Socialism’s failings are not merely pragmatic; they are spiritual as well. Although socialism is motivated by humanitarian sentiment, it rests ironically on an image of man that is wooden, that robs him of much of his individuality and creativity. The idea that an economy consists of static elements that can be centrally administered or “planned” leaves little room for inventiveness and ingenuity, for individual drive and ambition, or for changes in consumers’ tastes and desires.

The defects of socialism are only a small part of those of Marxism. In the YPSL we believed in Marxism in its most humane and democratic interpretation. We abhorred Leninism as a betrayal of Marxism because it substituted the revolutionary vanguard for the proletariat itself. The beauty of Marxism was that by assigning the task of liberation to the majority (the proletariat), it assured a democratic outcome. And though we were right in saying that Lenin had betrayed the democratic content of Marxism, it seems to me now that Lenin may have been more faithful than we were to other essential components of Marxism that render its democratic content meaningless.

In Marx’s conception, man is a quintessentially economic animal whose “consciousness” is a mere byproduct of his occupational category. An individual’s public acts are of no consequence except insofar as they confirm the role of the class to which he belongs. His inner individual life is at best meaningless, and more likely contemptible. His ideas and feelings, aesthetic sense, and religious convictions are all but insubstantial excrescences of his material life. It may not be true that Marx led inevitably to Stalin, but by denying the worth of so much of what makes man human, Marx surely helped make possible the crimes of Stalin.

Marx’s historicism, moreover, is a kind of religious belief devoid of the ethical content and love that graces most other religions. Marxian historicism treats History itself as possessing a will, thus attributing to this divine abstraction exactly the quality it denies to man. And History has a place it wants to go, an ultimate endpoint called the classless society or socialism. That indeed is the value of socialism. “Communism is the riddle of history solved,” said Marx. If History has a goal, if Communism or socialism is the riddle solved, then the only possible standard for judging men’s acts is the degree to which they further the design of destiny. As Trotsky put it: “Only that which prepares the complete and final overthrow of imperialist bestiality is moral, and nothing else. The welfare of the revolution: that is the supreme law!” In this framework, liquidating ten or twenty million “kulaks” (or implanting an axe in Trotsky’s skull) can be condemned only if it does not in fact contribute to the advance of socialism; it cannot be judged intrinsically wrong.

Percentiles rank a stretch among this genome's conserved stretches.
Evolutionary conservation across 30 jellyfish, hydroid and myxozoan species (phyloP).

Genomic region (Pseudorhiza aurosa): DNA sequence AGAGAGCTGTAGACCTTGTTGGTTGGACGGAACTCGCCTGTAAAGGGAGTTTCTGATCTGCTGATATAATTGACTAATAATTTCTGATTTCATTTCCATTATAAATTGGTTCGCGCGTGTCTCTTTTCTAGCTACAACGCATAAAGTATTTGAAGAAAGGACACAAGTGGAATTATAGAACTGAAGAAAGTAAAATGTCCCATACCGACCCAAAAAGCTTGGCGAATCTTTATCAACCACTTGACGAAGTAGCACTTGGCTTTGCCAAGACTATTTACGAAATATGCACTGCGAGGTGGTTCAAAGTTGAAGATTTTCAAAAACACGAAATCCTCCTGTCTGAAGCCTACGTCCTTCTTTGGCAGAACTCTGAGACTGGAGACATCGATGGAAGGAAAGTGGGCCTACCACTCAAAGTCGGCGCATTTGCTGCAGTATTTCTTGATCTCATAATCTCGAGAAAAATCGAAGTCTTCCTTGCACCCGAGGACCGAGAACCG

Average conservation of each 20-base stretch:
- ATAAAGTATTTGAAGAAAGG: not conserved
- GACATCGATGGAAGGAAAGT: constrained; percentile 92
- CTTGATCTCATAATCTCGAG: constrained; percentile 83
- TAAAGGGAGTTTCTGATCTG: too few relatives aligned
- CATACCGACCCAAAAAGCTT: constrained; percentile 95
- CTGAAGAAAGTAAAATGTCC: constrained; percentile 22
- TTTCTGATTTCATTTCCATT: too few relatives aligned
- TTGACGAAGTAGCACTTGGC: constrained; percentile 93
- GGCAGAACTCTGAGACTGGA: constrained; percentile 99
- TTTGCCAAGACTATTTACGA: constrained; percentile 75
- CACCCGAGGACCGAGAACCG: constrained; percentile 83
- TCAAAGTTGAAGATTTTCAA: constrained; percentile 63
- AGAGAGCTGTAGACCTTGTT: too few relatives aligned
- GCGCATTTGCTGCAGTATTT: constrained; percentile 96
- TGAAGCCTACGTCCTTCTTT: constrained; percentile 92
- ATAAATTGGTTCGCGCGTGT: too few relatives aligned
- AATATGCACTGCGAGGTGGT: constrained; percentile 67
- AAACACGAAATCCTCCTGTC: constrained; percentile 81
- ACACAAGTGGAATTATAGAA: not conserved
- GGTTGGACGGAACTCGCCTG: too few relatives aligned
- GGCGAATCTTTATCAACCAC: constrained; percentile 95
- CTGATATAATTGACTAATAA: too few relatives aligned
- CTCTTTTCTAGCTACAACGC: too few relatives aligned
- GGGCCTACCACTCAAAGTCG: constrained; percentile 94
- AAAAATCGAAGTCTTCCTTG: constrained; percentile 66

Moreover, if one observes, as Lenin in fact did, that without the Party the proletariat will fail to fulfill its appointed mission, then is History’s goal to be abandoned? Who can blame Lenin for charging into the breach and taking on his own shoulders the responsibility for completing the divine plan by creating a vanguard party to fill the vacuum left by the recalcitrant proles?

The democratic Marxist will protest, of course. He will say that substituting a vanguard party for the proletariat defeats the whole purpose of the plan which is to empower a ruling class that for once comprises a majority. If the proletariat has not embraced socialism, we must be patient and we must redouble our efforts to imbue it with socialist consciousness, he says. (I said it myself, God knows how many times.) But the counsel of patience grows tattered now 140 years after the publication of the Communist Manifesto. And why should we have to imbue the proletariat with the consciousness that ought to grow organically out of its class conditions? Above all, the argument rests on the premise that the proletariat constitutes a majority. Democratic Marxists contemporary with Lenin pointed out that in developing countries (such as Russia in 1917), the proletariat was not yet large enough to constitute a majority. But since then we have seen that highly developed countries quickly progress to the stage of “post-industrialism” in which the size of the proletariat shrinks. Thus, if the proletariat ever constitutes a majority, it is only for a brief moment in a nation’s development, and in none of the countries that have passed through that stage has the proletariat seized the occasion to usher in socialism. In short, majoritarian Marxism is a chimera.